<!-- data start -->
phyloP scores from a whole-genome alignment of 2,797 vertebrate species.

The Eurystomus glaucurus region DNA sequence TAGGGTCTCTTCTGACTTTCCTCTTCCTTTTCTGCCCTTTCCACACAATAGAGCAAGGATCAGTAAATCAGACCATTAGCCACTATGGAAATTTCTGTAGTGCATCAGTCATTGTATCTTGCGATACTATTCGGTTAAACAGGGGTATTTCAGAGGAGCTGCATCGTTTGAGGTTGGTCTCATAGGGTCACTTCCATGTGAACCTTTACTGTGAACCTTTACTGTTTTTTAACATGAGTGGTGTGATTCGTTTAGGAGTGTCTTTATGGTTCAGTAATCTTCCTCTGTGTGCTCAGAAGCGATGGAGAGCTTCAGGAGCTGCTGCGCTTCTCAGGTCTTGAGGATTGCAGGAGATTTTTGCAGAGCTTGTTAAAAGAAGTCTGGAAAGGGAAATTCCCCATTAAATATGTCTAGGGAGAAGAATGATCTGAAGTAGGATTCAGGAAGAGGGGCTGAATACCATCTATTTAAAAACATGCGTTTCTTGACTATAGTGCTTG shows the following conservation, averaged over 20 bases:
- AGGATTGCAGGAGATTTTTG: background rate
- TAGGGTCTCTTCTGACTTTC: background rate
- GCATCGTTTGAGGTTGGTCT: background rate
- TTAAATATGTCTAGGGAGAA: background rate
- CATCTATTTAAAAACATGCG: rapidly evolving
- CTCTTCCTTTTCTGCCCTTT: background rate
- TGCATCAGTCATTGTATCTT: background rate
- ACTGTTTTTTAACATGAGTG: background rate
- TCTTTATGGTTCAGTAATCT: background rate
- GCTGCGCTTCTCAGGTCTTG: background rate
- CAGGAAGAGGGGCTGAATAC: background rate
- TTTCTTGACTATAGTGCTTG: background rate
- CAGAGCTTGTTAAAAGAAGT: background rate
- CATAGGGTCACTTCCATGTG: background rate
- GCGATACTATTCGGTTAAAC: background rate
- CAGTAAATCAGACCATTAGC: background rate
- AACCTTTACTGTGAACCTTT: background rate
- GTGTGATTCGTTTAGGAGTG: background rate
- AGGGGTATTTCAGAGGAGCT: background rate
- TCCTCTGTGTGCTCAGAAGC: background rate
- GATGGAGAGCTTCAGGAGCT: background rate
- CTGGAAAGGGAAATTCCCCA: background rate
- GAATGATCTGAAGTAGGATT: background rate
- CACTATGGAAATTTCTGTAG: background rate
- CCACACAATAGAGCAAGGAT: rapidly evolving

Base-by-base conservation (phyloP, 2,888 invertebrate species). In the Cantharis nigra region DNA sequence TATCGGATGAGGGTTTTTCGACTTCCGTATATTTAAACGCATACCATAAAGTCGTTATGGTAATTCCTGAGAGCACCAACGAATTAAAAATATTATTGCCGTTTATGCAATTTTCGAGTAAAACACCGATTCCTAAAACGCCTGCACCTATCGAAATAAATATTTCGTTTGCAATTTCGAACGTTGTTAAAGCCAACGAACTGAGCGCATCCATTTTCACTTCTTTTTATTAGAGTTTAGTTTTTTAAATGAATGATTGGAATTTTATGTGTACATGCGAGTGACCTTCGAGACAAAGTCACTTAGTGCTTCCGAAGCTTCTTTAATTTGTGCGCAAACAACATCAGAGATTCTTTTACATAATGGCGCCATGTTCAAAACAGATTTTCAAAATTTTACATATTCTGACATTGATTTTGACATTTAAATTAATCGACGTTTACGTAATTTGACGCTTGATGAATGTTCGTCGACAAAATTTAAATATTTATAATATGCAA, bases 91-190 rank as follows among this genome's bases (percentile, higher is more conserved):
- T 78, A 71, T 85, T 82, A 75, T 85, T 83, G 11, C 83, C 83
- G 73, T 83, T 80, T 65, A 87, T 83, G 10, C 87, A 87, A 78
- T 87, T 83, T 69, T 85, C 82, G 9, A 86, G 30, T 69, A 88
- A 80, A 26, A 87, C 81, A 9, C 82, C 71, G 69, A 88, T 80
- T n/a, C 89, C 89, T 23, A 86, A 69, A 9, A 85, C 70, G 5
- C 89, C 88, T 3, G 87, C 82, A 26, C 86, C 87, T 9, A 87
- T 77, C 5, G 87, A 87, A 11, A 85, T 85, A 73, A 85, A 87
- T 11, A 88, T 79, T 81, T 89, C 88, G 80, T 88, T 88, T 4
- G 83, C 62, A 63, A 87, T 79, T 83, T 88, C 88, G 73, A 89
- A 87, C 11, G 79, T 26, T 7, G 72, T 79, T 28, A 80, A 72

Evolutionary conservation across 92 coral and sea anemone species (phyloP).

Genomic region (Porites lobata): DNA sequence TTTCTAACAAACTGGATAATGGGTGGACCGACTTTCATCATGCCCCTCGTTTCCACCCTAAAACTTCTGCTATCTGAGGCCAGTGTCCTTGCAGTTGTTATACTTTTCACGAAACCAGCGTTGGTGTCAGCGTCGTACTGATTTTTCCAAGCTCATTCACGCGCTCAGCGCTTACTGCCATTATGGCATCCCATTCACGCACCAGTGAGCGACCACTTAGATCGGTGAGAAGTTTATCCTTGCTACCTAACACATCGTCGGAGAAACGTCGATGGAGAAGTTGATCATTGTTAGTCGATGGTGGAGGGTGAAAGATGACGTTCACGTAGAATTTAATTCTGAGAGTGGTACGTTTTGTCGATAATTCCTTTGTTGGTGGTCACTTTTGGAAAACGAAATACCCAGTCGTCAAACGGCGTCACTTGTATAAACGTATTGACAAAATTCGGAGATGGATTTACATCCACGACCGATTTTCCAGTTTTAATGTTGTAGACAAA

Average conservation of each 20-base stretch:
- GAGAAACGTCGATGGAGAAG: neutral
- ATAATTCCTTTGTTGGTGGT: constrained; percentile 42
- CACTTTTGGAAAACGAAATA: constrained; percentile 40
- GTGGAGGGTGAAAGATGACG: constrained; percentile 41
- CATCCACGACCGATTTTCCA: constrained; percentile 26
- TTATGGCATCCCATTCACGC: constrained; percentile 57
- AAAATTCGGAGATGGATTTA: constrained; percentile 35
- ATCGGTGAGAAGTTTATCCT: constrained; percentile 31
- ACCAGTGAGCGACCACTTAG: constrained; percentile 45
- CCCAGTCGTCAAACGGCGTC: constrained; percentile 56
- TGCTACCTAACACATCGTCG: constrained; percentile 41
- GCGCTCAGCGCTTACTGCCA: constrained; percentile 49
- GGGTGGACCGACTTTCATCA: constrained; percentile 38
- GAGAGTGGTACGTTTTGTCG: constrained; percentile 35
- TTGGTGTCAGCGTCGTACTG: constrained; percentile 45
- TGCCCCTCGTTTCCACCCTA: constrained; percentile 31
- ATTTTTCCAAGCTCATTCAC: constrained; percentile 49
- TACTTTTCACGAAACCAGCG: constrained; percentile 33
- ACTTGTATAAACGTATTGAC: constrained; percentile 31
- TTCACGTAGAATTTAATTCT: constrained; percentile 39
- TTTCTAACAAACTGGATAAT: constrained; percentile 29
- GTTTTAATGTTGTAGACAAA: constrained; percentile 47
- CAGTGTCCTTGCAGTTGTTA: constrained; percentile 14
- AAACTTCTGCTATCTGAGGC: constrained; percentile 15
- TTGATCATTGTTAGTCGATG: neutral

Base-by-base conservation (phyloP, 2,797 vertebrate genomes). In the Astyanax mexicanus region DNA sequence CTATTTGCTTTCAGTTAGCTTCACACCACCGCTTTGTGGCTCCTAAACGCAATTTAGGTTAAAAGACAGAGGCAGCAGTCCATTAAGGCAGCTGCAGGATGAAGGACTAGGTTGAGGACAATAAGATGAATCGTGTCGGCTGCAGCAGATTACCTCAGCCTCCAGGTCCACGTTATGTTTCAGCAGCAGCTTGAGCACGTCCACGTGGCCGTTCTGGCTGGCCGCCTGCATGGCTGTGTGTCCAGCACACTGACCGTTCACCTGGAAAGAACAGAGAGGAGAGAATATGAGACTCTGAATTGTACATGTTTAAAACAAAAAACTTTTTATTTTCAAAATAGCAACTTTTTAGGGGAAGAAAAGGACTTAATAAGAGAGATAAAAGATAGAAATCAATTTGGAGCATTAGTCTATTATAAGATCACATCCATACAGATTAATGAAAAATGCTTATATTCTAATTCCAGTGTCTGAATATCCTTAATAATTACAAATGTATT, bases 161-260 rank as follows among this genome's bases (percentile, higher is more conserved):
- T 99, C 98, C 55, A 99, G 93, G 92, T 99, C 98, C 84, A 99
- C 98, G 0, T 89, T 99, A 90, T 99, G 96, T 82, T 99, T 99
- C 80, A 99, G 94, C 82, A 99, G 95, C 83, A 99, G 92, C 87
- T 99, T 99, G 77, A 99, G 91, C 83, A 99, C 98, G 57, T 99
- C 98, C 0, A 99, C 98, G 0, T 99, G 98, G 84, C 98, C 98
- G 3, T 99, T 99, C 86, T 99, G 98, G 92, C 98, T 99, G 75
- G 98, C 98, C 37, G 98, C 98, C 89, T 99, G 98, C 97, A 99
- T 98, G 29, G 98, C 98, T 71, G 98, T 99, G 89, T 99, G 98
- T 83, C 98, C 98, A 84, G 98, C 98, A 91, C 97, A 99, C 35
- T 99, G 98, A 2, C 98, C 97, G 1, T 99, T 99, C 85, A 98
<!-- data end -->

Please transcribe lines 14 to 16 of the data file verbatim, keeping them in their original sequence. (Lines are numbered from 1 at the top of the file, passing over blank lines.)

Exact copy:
- TTTCTTGACTATAGTGCTTG: background rate
- CAGAGCTTGTTAAAAGAAGT: background rate
- CATAGGGTCACTTCCATGTG: background rate